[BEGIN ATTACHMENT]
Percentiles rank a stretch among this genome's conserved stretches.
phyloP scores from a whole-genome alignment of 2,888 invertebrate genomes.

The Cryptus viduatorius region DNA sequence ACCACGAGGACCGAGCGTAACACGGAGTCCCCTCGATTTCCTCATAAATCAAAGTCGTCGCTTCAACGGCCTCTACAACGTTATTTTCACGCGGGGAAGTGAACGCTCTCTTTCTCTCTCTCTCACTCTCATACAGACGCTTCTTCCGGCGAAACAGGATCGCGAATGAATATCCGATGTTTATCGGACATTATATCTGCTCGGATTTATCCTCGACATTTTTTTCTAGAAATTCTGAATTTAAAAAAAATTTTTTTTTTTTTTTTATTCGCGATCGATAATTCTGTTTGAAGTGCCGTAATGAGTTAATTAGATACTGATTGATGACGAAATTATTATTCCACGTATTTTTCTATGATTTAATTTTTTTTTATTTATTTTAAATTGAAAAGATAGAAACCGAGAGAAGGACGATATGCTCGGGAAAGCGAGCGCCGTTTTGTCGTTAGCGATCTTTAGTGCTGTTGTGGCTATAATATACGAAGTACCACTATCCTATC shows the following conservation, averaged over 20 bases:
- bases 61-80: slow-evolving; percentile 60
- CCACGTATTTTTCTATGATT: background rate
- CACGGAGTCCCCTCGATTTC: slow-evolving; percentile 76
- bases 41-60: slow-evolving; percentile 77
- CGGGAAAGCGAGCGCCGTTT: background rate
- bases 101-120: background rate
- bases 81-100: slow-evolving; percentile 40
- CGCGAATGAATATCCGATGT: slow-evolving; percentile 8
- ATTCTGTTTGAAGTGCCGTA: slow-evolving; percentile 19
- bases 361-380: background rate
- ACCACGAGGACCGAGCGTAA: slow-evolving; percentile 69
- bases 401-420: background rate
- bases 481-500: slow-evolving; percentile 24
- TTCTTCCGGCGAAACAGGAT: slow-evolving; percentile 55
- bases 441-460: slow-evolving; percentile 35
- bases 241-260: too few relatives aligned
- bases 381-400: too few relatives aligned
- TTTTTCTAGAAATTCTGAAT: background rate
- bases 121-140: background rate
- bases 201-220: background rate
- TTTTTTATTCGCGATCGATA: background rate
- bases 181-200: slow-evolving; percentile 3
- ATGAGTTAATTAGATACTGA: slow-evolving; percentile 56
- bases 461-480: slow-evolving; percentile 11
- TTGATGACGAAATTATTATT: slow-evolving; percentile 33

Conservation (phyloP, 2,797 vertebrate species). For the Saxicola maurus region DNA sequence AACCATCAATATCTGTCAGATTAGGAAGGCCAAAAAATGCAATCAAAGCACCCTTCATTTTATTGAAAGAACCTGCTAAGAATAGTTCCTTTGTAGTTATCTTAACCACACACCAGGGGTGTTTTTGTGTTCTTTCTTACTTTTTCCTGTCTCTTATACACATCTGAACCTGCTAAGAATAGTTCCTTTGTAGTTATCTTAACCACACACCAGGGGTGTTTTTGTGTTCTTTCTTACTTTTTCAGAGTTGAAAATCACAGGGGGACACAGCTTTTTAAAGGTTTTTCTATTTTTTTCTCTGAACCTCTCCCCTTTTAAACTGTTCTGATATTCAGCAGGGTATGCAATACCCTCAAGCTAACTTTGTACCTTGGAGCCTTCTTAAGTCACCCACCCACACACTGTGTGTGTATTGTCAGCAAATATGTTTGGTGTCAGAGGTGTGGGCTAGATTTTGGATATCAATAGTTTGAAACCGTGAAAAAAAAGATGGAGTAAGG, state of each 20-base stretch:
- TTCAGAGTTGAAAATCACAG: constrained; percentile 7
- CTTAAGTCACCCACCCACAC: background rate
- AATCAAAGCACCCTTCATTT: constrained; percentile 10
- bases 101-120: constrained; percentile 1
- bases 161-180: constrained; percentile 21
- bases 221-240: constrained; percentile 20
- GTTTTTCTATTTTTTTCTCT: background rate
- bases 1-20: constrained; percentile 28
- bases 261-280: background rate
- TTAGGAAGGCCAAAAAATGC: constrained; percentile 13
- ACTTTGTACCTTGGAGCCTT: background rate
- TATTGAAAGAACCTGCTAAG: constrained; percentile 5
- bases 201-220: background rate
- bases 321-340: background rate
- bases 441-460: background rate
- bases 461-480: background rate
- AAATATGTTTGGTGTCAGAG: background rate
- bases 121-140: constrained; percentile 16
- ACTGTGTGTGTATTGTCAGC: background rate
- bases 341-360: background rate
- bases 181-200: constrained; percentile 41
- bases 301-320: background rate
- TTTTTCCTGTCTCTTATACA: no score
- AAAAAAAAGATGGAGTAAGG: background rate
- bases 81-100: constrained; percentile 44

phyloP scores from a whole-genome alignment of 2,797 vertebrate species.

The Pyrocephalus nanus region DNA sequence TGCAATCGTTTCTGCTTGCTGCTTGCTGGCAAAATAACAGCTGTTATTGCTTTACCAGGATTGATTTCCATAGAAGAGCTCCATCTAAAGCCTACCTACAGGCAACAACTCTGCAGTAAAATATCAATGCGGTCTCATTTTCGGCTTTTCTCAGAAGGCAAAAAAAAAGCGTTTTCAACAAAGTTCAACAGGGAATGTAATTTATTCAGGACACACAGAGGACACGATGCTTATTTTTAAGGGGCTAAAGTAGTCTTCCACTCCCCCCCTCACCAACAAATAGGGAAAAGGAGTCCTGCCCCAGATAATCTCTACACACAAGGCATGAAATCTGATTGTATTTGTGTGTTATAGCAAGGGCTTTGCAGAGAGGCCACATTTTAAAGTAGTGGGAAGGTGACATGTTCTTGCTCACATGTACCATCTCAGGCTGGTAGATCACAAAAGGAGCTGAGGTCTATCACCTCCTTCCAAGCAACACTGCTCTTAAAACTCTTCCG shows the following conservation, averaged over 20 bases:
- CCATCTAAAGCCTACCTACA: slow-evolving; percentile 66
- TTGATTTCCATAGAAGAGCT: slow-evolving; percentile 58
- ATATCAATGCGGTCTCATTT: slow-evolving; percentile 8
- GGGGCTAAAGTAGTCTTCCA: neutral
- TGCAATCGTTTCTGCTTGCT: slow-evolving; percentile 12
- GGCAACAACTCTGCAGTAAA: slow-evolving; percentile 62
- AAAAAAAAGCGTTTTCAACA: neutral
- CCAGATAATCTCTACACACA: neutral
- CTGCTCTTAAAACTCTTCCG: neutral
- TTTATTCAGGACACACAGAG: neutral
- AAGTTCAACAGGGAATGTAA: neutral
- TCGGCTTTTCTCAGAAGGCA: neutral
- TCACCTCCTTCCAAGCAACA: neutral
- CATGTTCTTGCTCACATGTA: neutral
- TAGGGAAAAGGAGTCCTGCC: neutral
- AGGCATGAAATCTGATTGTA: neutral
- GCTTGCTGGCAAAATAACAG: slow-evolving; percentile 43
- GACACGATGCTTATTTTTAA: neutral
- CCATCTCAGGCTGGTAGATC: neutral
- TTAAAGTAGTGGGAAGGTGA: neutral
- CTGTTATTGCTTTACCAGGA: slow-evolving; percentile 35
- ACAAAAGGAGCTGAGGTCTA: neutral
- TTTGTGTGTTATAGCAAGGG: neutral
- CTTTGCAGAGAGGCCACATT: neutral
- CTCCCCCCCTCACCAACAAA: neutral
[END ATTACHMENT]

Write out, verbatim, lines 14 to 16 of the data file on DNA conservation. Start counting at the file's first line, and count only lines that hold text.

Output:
- ACCACGAGGACCGAGCGTAA: slow-evolving; percentile 69
- bases 401-420: background rate
- bases 481-500: slow-evolving; percentile 24